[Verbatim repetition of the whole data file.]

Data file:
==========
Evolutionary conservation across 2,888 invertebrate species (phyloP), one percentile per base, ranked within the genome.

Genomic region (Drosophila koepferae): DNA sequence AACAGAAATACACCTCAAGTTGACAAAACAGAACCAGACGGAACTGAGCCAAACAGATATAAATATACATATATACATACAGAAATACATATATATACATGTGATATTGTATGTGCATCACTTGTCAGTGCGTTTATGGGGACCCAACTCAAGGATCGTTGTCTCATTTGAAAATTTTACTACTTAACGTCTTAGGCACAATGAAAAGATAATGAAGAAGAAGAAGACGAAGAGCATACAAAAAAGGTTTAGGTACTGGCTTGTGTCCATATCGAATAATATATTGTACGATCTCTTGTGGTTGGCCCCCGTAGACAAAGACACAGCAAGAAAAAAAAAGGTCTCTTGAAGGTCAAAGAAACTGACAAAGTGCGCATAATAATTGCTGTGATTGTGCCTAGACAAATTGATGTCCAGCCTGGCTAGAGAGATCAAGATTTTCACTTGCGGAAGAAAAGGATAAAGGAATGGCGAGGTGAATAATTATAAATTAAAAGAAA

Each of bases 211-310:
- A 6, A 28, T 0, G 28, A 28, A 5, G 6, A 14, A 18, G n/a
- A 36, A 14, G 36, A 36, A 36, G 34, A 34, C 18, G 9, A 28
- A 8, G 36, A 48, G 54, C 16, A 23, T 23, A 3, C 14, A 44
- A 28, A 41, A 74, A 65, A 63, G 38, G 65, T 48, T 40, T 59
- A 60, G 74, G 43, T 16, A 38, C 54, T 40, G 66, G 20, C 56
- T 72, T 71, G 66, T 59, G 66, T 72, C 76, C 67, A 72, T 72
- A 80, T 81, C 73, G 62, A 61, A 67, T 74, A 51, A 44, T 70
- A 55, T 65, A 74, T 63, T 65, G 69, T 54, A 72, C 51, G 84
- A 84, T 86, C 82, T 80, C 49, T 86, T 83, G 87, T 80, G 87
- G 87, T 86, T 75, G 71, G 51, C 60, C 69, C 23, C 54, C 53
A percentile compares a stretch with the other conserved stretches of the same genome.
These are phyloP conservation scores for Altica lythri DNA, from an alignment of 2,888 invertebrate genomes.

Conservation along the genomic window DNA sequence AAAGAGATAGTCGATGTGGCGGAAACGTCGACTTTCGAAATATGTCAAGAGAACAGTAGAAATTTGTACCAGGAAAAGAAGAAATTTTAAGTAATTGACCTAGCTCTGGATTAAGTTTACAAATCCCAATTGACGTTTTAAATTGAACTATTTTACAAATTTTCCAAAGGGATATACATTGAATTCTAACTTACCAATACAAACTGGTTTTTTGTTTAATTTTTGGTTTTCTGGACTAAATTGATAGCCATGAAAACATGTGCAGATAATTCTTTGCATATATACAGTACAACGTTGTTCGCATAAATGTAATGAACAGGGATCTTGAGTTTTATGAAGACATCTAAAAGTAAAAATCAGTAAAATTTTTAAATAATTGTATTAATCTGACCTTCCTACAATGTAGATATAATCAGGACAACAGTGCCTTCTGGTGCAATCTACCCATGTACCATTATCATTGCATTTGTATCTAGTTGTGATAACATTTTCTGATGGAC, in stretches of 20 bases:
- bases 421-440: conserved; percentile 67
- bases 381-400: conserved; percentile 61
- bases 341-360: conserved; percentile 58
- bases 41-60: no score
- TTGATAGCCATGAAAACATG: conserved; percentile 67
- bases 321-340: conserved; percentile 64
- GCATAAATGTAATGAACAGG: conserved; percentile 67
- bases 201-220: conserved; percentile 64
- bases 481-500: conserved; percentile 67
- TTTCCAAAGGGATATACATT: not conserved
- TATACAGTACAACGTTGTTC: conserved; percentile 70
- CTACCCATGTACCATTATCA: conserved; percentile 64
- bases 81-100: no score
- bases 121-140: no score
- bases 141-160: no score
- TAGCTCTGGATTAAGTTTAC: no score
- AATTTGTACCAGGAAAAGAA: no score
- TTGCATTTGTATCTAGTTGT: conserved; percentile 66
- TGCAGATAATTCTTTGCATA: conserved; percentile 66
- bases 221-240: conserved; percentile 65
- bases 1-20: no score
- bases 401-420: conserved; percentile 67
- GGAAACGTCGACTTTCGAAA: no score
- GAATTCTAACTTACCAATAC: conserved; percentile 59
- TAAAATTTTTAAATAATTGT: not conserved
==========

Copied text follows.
Evolutionary conservation across 2,888 invertebrate species (phyloP), one percentile per base, ranked within the genome.

Genomic region (Drosophila koepferae): DNA sequence AACAGAAATACACCTCAAGTTGACAAAACAGAACCAGACGGAACTGAGCCAAACAGATATAAATATACATATATACATACAGAAATACATATATATACATGTGATATTGTATGTGCATCACTTGTCAGTGCGTTTATGGGGACCCAACTCAAGGATCGTTGTCTCATTTGAAAATTTTACTACTTAACGTCTTAGGCACAATGAAAAGATAATGAAGAAGAAGAAGACGAAGAGCATACAAAAAAGGTTTAGGTACTGGCTTGTGTCCATATCGAATAATATATTGTACGATCTCTTGTGGTTGGCCCCCGTAGACAAAGACACAGCAAGAAAAAAAAAGGTCTCTTGAAGGTCAAAGAAACTGACAAAGTGCGCATAATAATTGCTGTGATTGTGCCTAGACAAATTGATGTCCAGCCTGGCTAGAGAGATCAAGATTTTCACTTGCGGAAGAAAAGGATAAAGGAATGGCGAGGTGAATAATTATAAATTAAAAGAAA

Each of bases 211-310:
- A 6, A 28, T 0, G 28, A 28, A 5, G 6, A 14, A 18, G n/a
- A 36, A 14, G 36, A 36, A 36, G 34, A 34, C 18, G 9, A 28
- A 8, G 36, A 48, G 54, C 16, A 23, T 23, A 3, C 14, A 44
- A 28, A 41, A 74, A 65, A 63, G 38, G 65, T 48, T 40, T 59
- A 60, G 74, G 43, T 16, A 38, C 54, T 40, G 66, G 20, C 56
- T 72, T 71, G 66, T 59, G 66, T 72, C 76, C 67, A 72, T 72
- A 80, T 81, C 73, G 62, A 61, A 67, T 74, A 51, A 44, T 70
- A 55, T 65, A 74, T 63, T 65, G 69, T 54, A 72, C 51, G 84
- A 84, T 86, C 82, T 80, C 49, T 86, T 83, G 87, T 80, G 87
- G 87, T 86, T 75, G 71, G 51, C 60, C 69, C 23, C 54, C 53
A percentile compares a stretch with the other conserved stretches of the same genome.
These are phyloP conservation scores for Altica lythri DNA, from an alignment of 2,888 invertebrate genomes.

Conservation along the genomic window DNA sequence AAAGAGATAGTCGATGTGGCGGAAACGTCGACTTTCGAAATATGTCAAGAGAACAGTAGAAATTTGTACCAGGAAAAGAAGAAATTTTAAGTAATTGACCTAGCTCTGGATTAAGTTTACAAATCCCAATTGACGTTTTAAATTGAACTATTTTACAAATTTTCCAAAGGGATATACATTGAATTCTAACTTACCAATACAAACTGGTTTTTTGTTTAATTTTTGGTTTTCTGGACTAAATTGATAGCCATGAAAACATGTGCAGATAATTCTTTGCATATATACAGTACAACGTTGTTCGCATAAATGTAATGAACAGGGATCTTGAGTTTTATGAAGACATCTAAAAGTAAAAATCAGTAAAATTTTTAAATAATTGTATTAATCTGACCTTCCTACAATGTAGATATAATCAGGACAACAGTGCCTTCTGGTGCAATCTACCCATGTACCATTATCATTGCATTTGTATCTAGTTGTGATAACATTTTCTGATGGAC, in stretches of 20 bases:
- bases 421-440: conserved; percentile 67
- bases 381-400: conserved; percentile 61
- bases 341-360: conserved; percentile 58
- bases 41-60: no score
- TTGATAGCCATGAAAACATG: conserved; percentile 67
- bases 321-340: conserved; percentile 64
- GCATAAATGTAATGAACAGG: conserved; percentile 67
- bases 201-220: conserved; percentile 64
- bases 481-500: conserved; percentile 67
- TTTCCAAAGGGATATACATT: not conserved
- TATACAGTACAACGTTGTTC: conserved; percentile 70
- CTACCCATGTACCATTATCA: conserved; percentile 64
- bases 81-100: no score
- bases 121-140: no score
- bases 141-160: no score
- TAGCTCTGGATTAAGTTTAC: no score
- AATTTGTACCAGGAAAAGAA: no score
- TTGCATTTGTATCTAGTTGT: conserved; percentile 66
- TGCAGATAATTCTTTGCATA: conserved; percentile 66
- bases 221-240: conserved; percentile 65
- bases 1-20: no score
- bases 401-420: conserved; percentile 67
- GGAAACGTCGACTTTCGAAA: no score
- GAATTCTAACTTACCAATAC: conserved; percentile 59
- TAAAATTTTTAAATAATTGT: not conserved